Memory 4GB 1,333MHz DDR2 6GB 1,066MHz DDR2 SDRAM
Graphics 1GB ATI Radeon HD 5750 1GB Nvidia GeForce GT 250M
Hard drives 1TB, 7,200rpm 1TB, 7,200rpm
Optical drive dual-layer DVD burner Blu-ray/DVD-burner combo drive
Networking Gigabit Ethernet; 802.11n wireless networking Gigabit Ethernet. 802.11b/g/n, Bluetooth
Operating system Apple OS X 10.6.4 Windows 7 Home Premium (64-bit)

Just because Apple resists adding a particular feature, it still has to face competition from vendors that have embraced it. We use the term "competition" loosely here as no Windows vendor sells an all-in-one desktop with a 27-inch display. Instead it competes against an assortment of 24-inch models with varying features and prices. The Lenovo IdeaCenter B500 is the most expensive all-in-one Windows system we've reviewed so far this year, but it costs $600 less than this iMac. While it has a Blu-ray drive, it also has a slower CPU, a slower graphics card, and no way to input an external video signal. The Lenovo is a decent home entertainment PC, but it's not very versatile.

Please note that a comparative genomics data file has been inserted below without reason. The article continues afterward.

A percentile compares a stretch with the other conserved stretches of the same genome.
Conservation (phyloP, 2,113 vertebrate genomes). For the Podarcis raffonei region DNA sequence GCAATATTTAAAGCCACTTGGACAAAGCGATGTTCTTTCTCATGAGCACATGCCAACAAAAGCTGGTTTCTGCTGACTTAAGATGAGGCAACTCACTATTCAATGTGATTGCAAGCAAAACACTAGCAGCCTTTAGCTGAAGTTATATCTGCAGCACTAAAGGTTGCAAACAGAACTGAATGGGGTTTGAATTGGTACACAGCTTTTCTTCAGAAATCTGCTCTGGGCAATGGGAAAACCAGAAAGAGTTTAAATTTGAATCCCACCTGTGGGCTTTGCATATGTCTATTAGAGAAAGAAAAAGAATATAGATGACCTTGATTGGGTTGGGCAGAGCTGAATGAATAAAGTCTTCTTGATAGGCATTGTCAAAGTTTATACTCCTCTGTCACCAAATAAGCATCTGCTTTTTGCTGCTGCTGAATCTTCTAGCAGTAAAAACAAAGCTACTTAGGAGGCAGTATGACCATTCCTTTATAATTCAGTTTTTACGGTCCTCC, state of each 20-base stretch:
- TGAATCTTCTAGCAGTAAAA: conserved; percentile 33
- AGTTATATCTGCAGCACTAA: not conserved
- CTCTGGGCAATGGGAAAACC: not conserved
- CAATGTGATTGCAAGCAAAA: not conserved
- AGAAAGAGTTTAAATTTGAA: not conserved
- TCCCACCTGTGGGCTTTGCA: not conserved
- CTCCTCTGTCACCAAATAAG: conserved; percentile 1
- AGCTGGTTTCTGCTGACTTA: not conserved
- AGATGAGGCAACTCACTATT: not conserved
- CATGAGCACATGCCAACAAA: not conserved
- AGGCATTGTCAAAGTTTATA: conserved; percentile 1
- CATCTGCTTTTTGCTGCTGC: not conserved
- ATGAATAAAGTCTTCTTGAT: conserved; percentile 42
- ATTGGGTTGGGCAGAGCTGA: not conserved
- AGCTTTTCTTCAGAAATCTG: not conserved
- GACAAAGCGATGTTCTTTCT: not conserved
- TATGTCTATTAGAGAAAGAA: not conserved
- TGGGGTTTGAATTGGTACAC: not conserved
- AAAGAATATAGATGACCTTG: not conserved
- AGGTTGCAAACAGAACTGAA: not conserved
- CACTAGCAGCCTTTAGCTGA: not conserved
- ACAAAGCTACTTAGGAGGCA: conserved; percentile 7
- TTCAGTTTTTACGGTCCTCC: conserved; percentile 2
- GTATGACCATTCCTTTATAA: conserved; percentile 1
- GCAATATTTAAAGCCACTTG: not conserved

Similar all-in-ones systems from Sony and Hewlett-Packard also have Blu-ray drives as well as HDMI ports. Unlike the iMac, with those systems you can connect game consoles, cable TV boxes, and other external video components to them without buying an expensive adapter.

That said, between its large display and fast new components, the new iMac is ideally suited for productivity. You can also make it work as a consolidated home entertainment system if you're willing to spend about $150 for an HDMI-to-mini DisplayPort adapter such as the Belkin AV360. Apple adding an HDMI port would be a far simpler solution, but given the iMac's large screen and fast performance, we imagine more than a few people in the market for an all-in-one media hub would be willing to pay extra for the iMac-and-adapter combination. If Apple added HDMI to the 27-inch iMac, we would have a difficult time arguing for any other high-end all-in-one. For now, we still think highly of this system, but its dependence on an adapter for home entertainment sticks out like a blemish.